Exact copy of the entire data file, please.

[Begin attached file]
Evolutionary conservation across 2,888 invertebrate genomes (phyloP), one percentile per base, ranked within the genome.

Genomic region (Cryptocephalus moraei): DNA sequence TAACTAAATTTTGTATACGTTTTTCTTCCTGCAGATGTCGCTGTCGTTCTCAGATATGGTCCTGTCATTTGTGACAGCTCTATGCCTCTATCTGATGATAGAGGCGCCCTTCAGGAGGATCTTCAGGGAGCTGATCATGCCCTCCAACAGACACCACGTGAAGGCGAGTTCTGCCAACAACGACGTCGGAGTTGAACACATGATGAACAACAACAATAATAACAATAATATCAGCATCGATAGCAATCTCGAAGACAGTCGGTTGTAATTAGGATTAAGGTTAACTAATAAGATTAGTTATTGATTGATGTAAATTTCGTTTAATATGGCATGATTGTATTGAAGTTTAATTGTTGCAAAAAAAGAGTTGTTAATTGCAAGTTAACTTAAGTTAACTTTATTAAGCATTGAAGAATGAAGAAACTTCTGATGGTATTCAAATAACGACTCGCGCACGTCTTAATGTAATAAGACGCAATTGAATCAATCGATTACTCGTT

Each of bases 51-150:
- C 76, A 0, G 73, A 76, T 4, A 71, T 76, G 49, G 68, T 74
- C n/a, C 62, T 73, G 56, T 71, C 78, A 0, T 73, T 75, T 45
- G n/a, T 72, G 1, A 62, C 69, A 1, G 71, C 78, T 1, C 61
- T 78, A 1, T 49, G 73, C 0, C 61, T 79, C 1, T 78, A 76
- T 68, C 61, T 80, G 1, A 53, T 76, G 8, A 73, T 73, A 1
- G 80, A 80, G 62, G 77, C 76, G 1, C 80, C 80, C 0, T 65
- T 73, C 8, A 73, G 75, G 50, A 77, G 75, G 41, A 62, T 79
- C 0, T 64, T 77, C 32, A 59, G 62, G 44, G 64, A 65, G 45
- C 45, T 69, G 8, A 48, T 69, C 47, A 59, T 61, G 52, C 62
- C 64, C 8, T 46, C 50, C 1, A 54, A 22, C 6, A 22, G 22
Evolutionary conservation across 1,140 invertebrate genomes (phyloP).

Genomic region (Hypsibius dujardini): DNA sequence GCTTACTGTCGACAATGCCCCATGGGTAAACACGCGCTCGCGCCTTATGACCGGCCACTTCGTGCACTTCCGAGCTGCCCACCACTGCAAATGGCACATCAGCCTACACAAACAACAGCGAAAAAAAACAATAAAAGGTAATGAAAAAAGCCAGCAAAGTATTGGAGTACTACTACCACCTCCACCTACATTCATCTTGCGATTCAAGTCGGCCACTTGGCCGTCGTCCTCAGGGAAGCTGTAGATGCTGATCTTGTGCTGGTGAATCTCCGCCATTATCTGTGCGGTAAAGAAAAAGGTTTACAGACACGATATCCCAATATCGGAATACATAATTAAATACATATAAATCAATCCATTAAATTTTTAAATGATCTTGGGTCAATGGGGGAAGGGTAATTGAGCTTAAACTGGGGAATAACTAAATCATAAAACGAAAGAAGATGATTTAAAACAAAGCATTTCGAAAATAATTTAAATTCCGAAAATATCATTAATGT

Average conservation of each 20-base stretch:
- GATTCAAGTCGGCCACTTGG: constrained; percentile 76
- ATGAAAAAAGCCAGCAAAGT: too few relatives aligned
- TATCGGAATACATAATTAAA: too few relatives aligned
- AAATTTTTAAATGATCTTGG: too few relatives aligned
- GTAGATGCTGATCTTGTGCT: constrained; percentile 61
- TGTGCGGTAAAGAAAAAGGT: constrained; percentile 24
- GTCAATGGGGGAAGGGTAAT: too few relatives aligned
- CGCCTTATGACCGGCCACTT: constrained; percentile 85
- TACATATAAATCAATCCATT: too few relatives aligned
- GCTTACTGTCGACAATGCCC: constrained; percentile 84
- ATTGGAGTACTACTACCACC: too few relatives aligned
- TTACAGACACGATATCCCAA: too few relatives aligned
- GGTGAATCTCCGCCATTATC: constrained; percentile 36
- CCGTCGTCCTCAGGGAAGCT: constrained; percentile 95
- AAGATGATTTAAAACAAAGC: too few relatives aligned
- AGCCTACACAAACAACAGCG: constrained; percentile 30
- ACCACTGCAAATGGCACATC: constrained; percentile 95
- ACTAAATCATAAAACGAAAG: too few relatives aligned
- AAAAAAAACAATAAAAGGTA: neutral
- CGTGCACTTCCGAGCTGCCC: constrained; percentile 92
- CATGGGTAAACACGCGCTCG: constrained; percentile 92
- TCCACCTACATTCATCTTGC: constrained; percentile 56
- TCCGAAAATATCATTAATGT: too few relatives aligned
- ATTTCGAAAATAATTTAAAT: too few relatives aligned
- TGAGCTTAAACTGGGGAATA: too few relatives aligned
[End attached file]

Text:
Evolutionary conservation across 2,888 invertebrate genomes (phyloP), one percentile per base, ranked within the genome.

Genomic region (Cryptocephalus moraei): DNA sequence TAACTAAATTTTGTATACGTTTTTCTTCCTGCAGATGTCGCTGTCGTTCTCAGATATGGTCCTGTCATTTGTGACAGCTCTATGCCTCTATCTGATGATAGAGGCGCCCTTCAGGAGGATCTTCAGGGAGCTGATCATGCCCTCCAACAGACACCACGTGAAGGCGAGTTCTGCCAACAACGACGTCGGAGTTGAACACATGATGAACAACAACAATAATAACAATAATATCAGCATCGATAGCAATCTCGAAGACAGTCGGTTGTAATTAGGATTAAGGTTAACTAATAAGATTAGTTATTGATTGATGTAAATTTCGTTTAATATGGCATGATTGTATTGAAGTTTAATTGTTGCAAAAAAAGAGTTGTTAATTGCAAGTTAACTTAAGTTAACTTTATTAAGCATTGAAGAATGAAGAAACTTCTGATGGTATTCAAATAACGACTCGCGCACGTCTTAATGTAATAAGACGCAATTGAATCAATCGATTACTCGTT

Each of bases 51-150:
- C 76, A 0, G 73, A 76, T 4, A 71, T 76, G 49, G 68, T 74
- C n/a, C 62, T 73, G 56, T 71, C 78, A 0, T 73, T 75, T 45
- G n/a, T 72, G 1, A 62, C 69, A 1, G 71, C 78, T 1, C 61
- T 78, A 1, T 49, G 73, C 0, C 61, T 79, C 1, T 78, A 76
- T 68, C 61, T 80, G 1, A 53, T 76, G 8, A 73, T 73, A 1
- G 80, A 80, G 62, G 77, C 76, G 1, C 80, C 80, C 0, T 65
- T 73, C 8, A 73, G 75, G 50, A 77, G 75, G 41, A 62, T 79
- C 0, T 64, T 77, C 32, A 59, G 62, G 44, G 64, A 65, G 45
- C 45, T 69, G 8, A 48, T 69, C 47, A 59, T 61, G 52, C 62
- C 64, C 8, T 46, C 50, C 1, A 54, A 22, C 6, A 22, G 22
Evolutionary conservation across 1,140 invertebrate genomes (phyloP).

Genomic region (Hypsibius dujardini): DNA sequence GCTTACTGTCGACAATGCCCCATGGGTAAACACGCGCTCGCGCCTTATGACCGGCCACTTCGTGCACTTCCGAGCTGCCCACCACTGCAAATGGCACATCAGCCTACACAAACAACAGCGAAAAAAAACAATAAAAGGTAATGAAAAAAGCCAGCAAAGTATTGGAGTACTACTACCACCTCCACCTACATTCATCTTGCGATTCAAGTCGGCCACTTGGCCGTCGTCCTCAGGGAAGCTGTAGATGCTGATCTTGTGCTGGTGAATCTCCGCCATTATCTGTGCGGTAAAGAAAAAGGTTTACAGACACGATATCCCAATATCGGAATACATAATTAAATACATATAAATCAATCCATTAAATTTTTAAATGATCTTGGGTCAATGGGGGAAGGGTAATTGAGCTTAAACTGGGGAATAACTAAATCATAAAACGAAAGAAGATGATTTAAAACAAAGCATTTCGAAAATAATTTAAATTCCGAAAATATCATTAATGT

Average conservation of each 20-base stretch:
- GATTCAAGTCGGCCACTTGG: constrained; percentile 76
- ATGAAAAAAGCCAGCAAAGT: too few relatives aligned
- TATCGGAATACATAATTAAA: too few relatives aligned
- AAATTTTTAAATGATCTTGG: too few relatives aligned
- GTAGATGCTGATCTTGTGCT: constrained; percentile 61
- TGTGCGGTAAAGAAAAAGGT: constrained; percentile 24
- GTCAATGGGGGAAGGGTAAT: too few relatives aligned
- CGCCTTATGACCGGCCACTT: constrained; percentile 85
- TACATATAAATCAATCCATT: too few relatives aligned
- GCTTACTGTCGACAATGCCC: constrained; percentile 84
- ATTGGAGTACTACTACCACC: too few relatives aligned
- TTACAGACACGATATCCCAA: too few relatives aligned
- GGTGAATCTCCGCCATTATC: constrained; percentile 36
- CCGTCGTCCTCAGGGAAGCT: constrained; percentile 95
- AAGATGATTTAAAACAAAGC: too few relatives aligned
- AGCCTACACAAACAACAGCG: constrained; percentile 30
- ACCACTGCAAATGGCACATC: constrained; percentile 95
- ACTAAATCATAAAACGAAAG: too few relatives aligned
- AAAAAAAACAATAAAAGGTA: neutral
- CGTGCACTTCCGAGCTGCCC: constrained; percentile 92
- CATGGGTAAACACGCGCTCG: constrained; percentile 92
- TCCACCTACATTCATCTTGC: constrained; percentile 56
- TCCGAAAATATCATTAATGT: too few relatives aligned
- ATTTCGAAAATAATTTAAAT: too few relatives aligned
- TGAGCTTAAACTGGGGAATA: too few relatives aligned